- An antenna and an Antenna Tuner.
- A license to operate this equipment.
In order to send out any kind of information, you need a transmitter. This is the key component for generating the actual current that is applied to an antenna. When a current is applied to an antenna – the antenna sends out radio waves.
The receiving portion of the device is responsible for converting incoming radio signals into a format that can be played from a speaker and thus audibly heard by humans.
You can purchase these separately or opt for a two-in-one transceiver such as the ICOM 2300H 05 to make things a little bit easier for you.
The antenna is a pretty important part of any radio. Simply put, antennas are large rods of conductive materials that do a couple of key things. Firstly, they react to radio waves in the air to produce an equivalent current at their terminals.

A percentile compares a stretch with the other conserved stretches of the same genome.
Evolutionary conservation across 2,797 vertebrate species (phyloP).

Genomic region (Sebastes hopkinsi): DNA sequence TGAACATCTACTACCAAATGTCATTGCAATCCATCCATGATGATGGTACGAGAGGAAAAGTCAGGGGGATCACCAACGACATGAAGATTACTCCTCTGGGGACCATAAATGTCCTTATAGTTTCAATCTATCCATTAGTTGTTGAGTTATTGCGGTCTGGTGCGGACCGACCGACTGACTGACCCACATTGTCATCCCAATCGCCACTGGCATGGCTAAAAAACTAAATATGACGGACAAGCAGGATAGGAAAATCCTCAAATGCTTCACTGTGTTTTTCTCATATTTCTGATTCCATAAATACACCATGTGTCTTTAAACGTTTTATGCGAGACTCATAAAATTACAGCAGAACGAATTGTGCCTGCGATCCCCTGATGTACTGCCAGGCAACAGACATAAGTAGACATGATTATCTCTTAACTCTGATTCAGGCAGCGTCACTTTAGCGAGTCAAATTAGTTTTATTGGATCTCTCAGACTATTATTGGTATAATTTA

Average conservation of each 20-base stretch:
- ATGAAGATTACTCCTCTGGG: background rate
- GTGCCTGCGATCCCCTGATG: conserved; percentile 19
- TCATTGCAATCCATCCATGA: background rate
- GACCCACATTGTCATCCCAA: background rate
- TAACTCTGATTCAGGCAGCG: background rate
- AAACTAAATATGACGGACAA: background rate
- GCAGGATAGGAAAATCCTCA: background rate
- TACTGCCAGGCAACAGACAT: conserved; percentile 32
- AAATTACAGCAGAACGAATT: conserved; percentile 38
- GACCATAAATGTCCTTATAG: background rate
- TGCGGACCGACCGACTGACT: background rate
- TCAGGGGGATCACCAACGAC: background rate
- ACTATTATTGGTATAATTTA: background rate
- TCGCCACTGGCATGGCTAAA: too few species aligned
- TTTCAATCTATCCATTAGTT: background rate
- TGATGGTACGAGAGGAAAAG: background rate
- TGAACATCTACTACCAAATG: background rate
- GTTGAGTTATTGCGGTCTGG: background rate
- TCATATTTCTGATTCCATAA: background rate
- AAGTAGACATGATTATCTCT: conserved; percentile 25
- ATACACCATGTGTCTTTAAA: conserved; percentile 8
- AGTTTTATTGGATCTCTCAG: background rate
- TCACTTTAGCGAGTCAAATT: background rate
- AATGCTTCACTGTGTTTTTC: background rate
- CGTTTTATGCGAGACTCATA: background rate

This current is then sent to the receiver to be processed. Similarly, when you wish to transmit a signal – you need simply apply the equivalent current AT the terminals, and the antenna will begin producing radio waves.
There’s a few different types of antenna you can choose from. You can opt for a directional antenna that can only transmit in a certain direction – or an omnidirectional one. Omnidirectional antennas send out signals in every direction so they can be a bit more useful but also more expensive.
If you can make the purchase, we’d opt for the latter.
If you’re planning on making a HAM radio to taking with you in a vehicle – you’ll need a mobile antenna.